David Cameron renewed the Conservatives in Britain for the 2010 elections. What lessons did he learn from Fredrik Reinfeldt’s restyling of the Moderate party in Sweden?
The Swedish conservative party Moderate party, Moderaterna, won the elections in 2006 after more than a decade in opposition. Typically seen as a rich man’s party, they rebranded themselves as a more progressive party in order to gain voters’ confidence.
The British Conservative party was influenced by their success: Tory-leader David Cameron visited newly elected Prime Minister Fredrik Reinfeldt in Sweden in 2007 to learn how to restyle his party which was still associated more than often with Margaret Thatcher and Thatcherism.
“There is a lot the Conservative party has to learn from the Swedish Moderate party in terms of how to win an election”, Cameron then told the Guardian. The restyled Tories went on to win the 2010 elections in the UK.
What were some of the crucial steps that the Conservative parties in Sweden and Britain took in order to rebrand themselves?
Party leader Fredrik Reinfeldt and his PR-guru Per Schlingmann restyled the Swedish Moderate party, giving it the name the New Moderates, Nya Moderaterna, and adopting a new logo.
The Conservative party and David Cameron followed this transformation by replacing their party symbol. The new logo emphasised that the party had become more green, moving away from the old and more nationalist logo.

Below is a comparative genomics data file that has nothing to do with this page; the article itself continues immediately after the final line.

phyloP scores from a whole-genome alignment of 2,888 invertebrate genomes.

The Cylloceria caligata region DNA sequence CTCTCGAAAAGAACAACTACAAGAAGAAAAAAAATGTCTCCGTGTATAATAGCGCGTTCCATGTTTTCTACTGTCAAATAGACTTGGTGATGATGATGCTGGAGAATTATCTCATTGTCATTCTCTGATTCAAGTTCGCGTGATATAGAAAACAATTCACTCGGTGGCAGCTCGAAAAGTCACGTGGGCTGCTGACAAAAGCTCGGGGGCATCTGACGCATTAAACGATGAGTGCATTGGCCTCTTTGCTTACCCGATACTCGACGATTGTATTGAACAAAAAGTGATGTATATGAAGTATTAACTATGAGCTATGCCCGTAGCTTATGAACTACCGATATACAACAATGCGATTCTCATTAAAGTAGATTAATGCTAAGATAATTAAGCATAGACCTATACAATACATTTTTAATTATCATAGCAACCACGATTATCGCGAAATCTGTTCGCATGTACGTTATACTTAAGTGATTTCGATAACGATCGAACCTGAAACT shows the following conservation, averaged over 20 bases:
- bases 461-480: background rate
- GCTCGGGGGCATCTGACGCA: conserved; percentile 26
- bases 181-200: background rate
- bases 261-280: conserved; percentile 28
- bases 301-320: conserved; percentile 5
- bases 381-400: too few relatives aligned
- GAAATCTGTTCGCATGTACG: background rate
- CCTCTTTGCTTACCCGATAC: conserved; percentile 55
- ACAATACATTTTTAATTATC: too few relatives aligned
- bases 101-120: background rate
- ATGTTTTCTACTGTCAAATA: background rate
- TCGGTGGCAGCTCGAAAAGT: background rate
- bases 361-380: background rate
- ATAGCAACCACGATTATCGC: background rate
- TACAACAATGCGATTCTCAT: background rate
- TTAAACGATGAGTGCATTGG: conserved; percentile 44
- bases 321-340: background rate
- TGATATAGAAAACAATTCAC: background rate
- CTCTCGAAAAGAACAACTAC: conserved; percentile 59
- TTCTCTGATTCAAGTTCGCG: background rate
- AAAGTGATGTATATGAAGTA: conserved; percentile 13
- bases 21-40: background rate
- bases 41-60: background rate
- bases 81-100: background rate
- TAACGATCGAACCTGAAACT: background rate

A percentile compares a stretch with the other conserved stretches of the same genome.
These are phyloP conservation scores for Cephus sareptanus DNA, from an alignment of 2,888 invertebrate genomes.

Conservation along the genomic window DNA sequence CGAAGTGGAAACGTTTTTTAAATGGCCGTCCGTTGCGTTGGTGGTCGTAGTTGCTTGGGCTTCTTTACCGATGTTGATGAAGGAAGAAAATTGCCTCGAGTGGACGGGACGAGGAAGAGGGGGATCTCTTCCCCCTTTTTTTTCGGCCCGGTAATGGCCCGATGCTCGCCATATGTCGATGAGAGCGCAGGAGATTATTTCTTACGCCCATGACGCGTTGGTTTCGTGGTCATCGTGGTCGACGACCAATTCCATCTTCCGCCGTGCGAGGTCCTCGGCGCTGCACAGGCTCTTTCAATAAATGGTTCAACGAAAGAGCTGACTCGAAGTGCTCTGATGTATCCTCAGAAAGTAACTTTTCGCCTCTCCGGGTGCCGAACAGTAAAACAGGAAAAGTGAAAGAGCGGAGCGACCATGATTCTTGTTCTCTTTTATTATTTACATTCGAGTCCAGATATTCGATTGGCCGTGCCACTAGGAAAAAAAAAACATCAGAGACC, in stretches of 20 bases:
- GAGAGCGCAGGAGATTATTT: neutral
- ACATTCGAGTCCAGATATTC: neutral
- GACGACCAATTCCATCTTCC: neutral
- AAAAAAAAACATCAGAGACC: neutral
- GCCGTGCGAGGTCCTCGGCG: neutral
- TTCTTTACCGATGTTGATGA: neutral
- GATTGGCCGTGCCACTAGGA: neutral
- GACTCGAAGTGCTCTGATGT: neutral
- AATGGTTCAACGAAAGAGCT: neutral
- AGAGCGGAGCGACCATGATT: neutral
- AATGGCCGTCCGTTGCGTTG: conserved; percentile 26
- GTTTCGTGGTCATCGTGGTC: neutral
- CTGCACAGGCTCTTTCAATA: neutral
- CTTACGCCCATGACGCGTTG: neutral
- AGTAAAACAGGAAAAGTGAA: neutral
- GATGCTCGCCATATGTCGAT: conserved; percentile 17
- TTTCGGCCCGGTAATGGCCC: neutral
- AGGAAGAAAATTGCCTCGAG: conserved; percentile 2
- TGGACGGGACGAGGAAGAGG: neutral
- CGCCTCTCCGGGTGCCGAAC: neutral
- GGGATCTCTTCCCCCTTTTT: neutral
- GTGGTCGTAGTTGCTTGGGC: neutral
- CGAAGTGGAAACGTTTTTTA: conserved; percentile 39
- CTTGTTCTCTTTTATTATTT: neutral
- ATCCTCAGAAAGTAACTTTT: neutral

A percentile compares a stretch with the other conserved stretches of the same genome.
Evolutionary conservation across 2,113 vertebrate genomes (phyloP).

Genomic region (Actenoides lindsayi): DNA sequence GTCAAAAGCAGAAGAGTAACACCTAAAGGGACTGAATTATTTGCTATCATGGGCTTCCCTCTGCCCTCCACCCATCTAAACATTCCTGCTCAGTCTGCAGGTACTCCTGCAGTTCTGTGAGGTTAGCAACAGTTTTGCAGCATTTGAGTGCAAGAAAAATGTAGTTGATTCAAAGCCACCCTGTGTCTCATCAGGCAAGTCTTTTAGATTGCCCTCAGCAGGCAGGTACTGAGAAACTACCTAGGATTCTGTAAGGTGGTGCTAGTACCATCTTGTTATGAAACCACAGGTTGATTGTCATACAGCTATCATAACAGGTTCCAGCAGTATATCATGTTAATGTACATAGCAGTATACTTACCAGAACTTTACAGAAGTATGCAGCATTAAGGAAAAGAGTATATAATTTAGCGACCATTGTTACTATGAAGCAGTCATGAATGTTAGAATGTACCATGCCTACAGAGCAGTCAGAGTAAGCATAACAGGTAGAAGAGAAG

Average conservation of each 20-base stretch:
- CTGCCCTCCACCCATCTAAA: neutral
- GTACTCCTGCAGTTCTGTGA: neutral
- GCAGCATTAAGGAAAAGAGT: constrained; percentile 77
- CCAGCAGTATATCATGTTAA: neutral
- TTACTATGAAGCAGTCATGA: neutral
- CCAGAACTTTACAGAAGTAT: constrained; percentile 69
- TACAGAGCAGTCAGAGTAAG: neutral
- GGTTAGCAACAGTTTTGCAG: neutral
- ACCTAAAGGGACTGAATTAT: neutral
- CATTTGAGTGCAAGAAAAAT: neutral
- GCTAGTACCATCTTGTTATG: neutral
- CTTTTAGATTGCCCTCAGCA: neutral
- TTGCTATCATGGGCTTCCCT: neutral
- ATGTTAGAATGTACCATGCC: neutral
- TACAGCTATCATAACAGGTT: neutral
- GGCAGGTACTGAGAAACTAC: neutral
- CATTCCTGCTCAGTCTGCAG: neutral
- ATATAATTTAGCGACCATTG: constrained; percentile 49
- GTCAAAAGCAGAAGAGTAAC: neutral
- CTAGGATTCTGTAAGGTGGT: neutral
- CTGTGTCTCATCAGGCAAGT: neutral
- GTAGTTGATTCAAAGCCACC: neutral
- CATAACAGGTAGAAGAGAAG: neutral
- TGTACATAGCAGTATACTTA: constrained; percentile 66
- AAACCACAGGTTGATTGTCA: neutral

The Swedish Moderate Party provocatively called themselves the “new worker’s party” in the 2006 elections, referencing their campaign theme of creating jobs by cutting taxes (the party in government at the time was the Social Democratic Worker’s party, a party that has dominated Swedish politics for most of the 20th century).
In the elections of 2010, which the Moderates also won, the tone became even more confident and daring: they now were “Sweden’s only worker’s party“.
The strategy of hijacking the messages of one’s political opponents continued in Reinfeldt’s defense of the welfare society and in appearing more green.
David Cameron followed this strategy by praising the National Health Service, NHS. Cameron’s late son Ivan was taken care of in an NHS-hospital before dying, a choice that increased Cameron’s believability in defending the crown jewel of the British welfare system.
After the elections?
David Cameron’s move to legalise gay marriage this year in Britain is another example of making the political right seem more progressive. One can recall that Sweden’s centre-right government, led by Reinfeldt, legalised gay marriage in 2009, successfully reinforcing the image of a more progressive Moderate party.
When riots hit various immigrant suburbs in Stockholm in 2013, the Swedish Prime Minister didn’t address the segregation, unemployment and poverty that were seen as the root cause by most commentators. Reinfeldt instead said the problem concerned “young men who believe in changing society with violence” and affirmed that “we will not yield to violence“. The words seem quite familiar to David Cameron’s statement after the 2011 London riots, claiming “this is criminality pure and simple“.
The law on gay marriage in Britain shows that also after winning the elections, Cameron is still following Reinfeldt’s example. At the same time Reinfeldt seems to have learned a lesson or two from his British counterpart in handling a political crisis. Will they continue to influence each other in the next 2014 Swedish elections and in the 2015 British elections?